"Hogwarts is threatened!" shouted Professor McGonagall. "Man the boundaries, protect us, do your duty to our school!"
HOW AM I SUPPOSED TO KEEP THIS CONCISE HOW.
The Battle of Hogwarts is probably one of my favorite things in literature. The entire last quarter of the book is brilliant, and J.K. Rowling deserves her damn place in the twinkly literary firmament. Did you notice she actually started trying with her prose? Like, her normal writing is just awesome because of the way she makes you care about characters and how she sets up a world, but then we fucking get stuff like:
As they turned a corner the flames chased them as though they were alive, sentient, intent upon killing them. Now the fire was mutating, forming a gigantic pack of fiery beasts: Flaming serpents, chimaeras, and dragons rose and fell and rose again, and the detritus of centuries on which they were feeding was thrown up into the air into their fanged mouths, tossed high on clawed feet, before being consumed by the inferno.There's so much isolation in book seven as they search for Horcruxes, and so then it's almost as jarring for you as for them when it's just suddenly BOOM they're at Hogwarts, and from Hogwarts it just goes and goes and goes and you can't stop because OMG SO MUCH IS HAPPENING and people are dying and you don't have time to mourn them because HORCRUXES and then Snape's history with Lily which good LORD how does she manage to make their relationship in 20 pages a hundred times more meaningful and believable than Ron and Hermione's when they had SEVEN BOOKS?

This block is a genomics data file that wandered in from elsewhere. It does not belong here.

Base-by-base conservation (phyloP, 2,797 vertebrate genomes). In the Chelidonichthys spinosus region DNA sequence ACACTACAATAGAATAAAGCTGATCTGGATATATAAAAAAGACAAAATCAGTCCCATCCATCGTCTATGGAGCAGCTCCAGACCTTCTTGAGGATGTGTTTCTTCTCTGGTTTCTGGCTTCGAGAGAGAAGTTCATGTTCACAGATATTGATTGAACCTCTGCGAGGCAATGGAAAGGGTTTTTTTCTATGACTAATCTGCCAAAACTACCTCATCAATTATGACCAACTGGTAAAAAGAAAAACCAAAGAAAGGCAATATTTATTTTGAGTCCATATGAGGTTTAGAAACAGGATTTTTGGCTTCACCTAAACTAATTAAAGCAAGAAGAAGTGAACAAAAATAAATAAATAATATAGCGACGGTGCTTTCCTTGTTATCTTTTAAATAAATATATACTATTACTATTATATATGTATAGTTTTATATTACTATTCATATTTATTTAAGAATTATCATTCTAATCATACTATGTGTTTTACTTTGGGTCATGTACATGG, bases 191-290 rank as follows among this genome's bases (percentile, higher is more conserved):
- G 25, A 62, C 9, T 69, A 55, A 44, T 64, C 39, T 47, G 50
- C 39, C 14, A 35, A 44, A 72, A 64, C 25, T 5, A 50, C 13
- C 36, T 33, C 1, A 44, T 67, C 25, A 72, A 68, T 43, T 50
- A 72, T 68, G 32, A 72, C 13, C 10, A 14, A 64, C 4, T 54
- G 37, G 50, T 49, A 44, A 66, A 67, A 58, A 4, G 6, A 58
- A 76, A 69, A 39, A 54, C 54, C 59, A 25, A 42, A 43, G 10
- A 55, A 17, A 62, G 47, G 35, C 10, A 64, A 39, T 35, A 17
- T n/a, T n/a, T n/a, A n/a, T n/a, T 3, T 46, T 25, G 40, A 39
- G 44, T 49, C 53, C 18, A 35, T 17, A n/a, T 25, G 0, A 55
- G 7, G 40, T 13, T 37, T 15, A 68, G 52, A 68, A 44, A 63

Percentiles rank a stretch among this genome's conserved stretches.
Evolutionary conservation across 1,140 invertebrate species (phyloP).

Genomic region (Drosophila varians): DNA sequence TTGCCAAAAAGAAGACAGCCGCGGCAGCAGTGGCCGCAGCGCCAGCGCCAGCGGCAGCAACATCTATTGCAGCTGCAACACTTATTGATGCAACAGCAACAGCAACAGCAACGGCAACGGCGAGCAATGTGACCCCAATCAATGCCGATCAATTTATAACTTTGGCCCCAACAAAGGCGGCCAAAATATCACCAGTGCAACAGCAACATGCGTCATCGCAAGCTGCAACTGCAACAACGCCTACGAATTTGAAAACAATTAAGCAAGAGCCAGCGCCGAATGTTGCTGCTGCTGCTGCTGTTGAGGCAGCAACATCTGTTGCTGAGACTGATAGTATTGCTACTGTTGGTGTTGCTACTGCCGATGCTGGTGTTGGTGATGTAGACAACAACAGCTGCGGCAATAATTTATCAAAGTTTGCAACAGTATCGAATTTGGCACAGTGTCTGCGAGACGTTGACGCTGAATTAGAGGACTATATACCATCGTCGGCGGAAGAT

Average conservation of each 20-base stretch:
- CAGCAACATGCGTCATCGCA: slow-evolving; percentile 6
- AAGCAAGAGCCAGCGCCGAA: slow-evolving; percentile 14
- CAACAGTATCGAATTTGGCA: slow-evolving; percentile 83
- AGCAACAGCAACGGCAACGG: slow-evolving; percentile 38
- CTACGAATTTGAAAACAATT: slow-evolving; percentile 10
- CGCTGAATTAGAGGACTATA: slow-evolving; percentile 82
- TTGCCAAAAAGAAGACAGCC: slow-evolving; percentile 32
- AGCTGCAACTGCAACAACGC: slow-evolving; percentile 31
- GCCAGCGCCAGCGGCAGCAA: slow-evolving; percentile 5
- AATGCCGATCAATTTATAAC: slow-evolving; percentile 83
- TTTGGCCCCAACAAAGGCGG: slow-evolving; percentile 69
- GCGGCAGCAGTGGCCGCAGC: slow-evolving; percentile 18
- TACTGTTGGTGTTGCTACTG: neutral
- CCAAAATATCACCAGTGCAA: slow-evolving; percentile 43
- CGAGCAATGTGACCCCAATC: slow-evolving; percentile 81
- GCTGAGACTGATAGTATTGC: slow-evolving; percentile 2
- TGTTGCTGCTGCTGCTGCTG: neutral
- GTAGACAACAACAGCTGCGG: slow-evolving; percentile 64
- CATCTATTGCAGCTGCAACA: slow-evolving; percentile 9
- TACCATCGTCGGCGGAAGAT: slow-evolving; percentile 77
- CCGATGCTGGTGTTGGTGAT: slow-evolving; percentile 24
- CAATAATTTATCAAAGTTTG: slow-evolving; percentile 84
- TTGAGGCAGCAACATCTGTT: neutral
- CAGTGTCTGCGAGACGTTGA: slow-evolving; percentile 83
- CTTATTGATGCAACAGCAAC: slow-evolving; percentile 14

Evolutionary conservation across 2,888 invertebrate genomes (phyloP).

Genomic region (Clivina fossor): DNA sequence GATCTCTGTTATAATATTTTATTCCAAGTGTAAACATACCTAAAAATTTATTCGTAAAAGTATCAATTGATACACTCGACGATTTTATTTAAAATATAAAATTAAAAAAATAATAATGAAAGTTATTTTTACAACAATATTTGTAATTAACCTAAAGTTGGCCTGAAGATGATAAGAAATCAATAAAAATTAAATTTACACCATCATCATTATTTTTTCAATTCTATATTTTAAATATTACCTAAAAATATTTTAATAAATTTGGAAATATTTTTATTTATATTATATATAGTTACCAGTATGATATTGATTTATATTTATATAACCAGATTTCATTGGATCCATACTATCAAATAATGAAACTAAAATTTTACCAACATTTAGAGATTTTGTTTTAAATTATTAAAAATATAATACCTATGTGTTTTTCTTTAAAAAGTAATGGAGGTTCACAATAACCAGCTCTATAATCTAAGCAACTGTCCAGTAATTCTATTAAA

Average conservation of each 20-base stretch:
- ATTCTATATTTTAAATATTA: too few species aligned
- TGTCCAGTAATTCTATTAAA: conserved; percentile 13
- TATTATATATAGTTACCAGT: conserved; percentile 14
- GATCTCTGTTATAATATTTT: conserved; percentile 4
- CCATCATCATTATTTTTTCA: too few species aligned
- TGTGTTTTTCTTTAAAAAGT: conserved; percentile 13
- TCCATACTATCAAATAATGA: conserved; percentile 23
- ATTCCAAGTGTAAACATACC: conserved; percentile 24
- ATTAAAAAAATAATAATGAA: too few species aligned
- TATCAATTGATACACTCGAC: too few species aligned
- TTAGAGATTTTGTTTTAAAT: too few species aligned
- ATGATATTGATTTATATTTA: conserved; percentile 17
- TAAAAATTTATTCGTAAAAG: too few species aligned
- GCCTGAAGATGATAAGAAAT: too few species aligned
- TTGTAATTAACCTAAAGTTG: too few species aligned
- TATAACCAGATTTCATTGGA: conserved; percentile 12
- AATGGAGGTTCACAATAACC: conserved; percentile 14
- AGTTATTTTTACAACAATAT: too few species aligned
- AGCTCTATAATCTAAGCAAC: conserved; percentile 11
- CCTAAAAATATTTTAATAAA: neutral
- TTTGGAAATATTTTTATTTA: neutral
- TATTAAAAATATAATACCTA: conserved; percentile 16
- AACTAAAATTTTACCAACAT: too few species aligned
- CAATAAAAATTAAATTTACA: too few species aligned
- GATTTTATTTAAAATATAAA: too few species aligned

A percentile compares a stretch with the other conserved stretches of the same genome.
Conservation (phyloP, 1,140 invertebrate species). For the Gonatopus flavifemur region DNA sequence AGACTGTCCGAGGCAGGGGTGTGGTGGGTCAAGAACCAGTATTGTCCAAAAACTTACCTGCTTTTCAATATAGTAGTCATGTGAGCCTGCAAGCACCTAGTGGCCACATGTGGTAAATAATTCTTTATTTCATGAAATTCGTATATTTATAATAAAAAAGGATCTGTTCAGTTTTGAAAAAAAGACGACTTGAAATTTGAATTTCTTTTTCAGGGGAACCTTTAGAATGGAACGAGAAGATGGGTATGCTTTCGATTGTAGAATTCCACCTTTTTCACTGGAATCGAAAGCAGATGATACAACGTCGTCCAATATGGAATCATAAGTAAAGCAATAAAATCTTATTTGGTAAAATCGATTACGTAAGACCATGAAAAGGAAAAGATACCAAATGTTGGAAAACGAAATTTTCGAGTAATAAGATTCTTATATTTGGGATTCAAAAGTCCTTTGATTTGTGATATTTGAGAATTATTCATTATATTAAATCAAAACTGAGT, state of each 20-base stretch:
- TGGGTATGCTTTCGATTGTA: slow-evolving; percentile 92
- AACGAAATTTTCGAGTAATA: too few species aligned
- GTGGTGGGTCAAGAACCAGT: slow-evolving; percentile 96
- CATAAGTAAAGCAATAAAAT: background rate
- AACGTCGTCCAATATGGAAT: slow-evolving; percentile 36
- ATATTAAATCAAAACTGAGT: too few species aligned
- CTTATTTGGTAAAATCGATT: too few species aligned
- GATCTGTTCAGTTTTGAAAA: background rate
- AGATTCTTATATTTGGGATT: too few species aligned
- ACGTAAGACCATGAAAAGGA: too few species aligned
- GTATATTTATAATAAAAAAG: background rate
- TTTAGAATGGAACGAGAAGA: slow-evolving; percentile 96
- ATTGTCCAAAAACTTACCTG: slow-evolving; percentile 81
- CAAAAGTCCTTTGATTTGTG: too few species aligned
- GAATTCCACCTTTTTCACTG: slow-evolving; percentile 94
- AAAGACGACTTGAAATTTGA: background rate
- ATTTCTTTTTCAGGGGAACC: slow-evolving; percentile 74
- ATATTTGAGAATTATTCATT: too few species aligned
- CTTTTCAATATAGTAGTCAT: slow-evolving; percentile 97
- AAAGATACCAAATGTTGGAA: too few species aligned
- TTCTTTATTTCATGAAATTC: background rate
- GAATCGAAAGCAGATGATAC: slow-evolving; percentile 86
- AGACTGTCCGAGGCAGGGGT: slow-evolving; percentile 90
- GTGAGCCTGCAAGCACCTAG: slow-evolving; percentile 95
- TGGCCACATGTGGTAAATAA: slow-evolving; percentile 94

Referring to Harry and Voldemort and Snape as "the abandoned boys" got me this time in a way it didn't the first time through. Those three and how they all responded differently to their abandonment. Voldemort's complete lack of love, Snape's redemption through knowing Lily, and Harry's improbable normalcy, brought about let's just say for defense of the book's sake through Lily's sacrificial love for him.
The abandoned boys are the center of the series, and Lily Potter is the center of them.
The thing that stuck out the most to me the first time I read it, and which I read with scarcely any less delight the second time through, was the Malfoy family.
Look, I started this series when I was 14, and my brain was as soft as very stupid cheese, so I hated whomever Rowling seemed to want me to hate. The Malfoys seemed terrible, so they were terrible. But then when Narcissa leaned in and asked the apparently-dead Harry IN FRONT OF VOLDEMORT AND ALL HIS FOLLOWERS if Draco was still alive, that did it. The Malfoys became one of my favorite parts of the entire series.
...and Lucius and Narcissa Malfoy running through the crowd, not even attempting to fight, screaming for their son.
When my friend and I first read this, she pointed out that when Lucius and Narcissa first sided with the Death Eaters, they wouldn't have had a son. Draco changed everything for them, especially when it became apparent that Voldemort had no loyalty whatsoever to his followers or the people they cared for. (it's probably worth noting that this trait is also what caused Snape to defect)
Rowling just continually amazes me with how she can present you with one side of a character, make you HATE them, and then by giving you one other trait, completely flip it. She's good — she's SO good — at seeing the redeeming bit of humanity in everyone.
Our readalong-as-a-whole wrap-up post is next week, so I won't comment on the entire series. But barring the epilogue — which I decided to ignore this time around, as it's not canon, I'm sorry — this is all I could've asked for from JKR. She did such a good job. Can you believe we have something like this in our generation?
Damn, you guys. Thanks for doing this.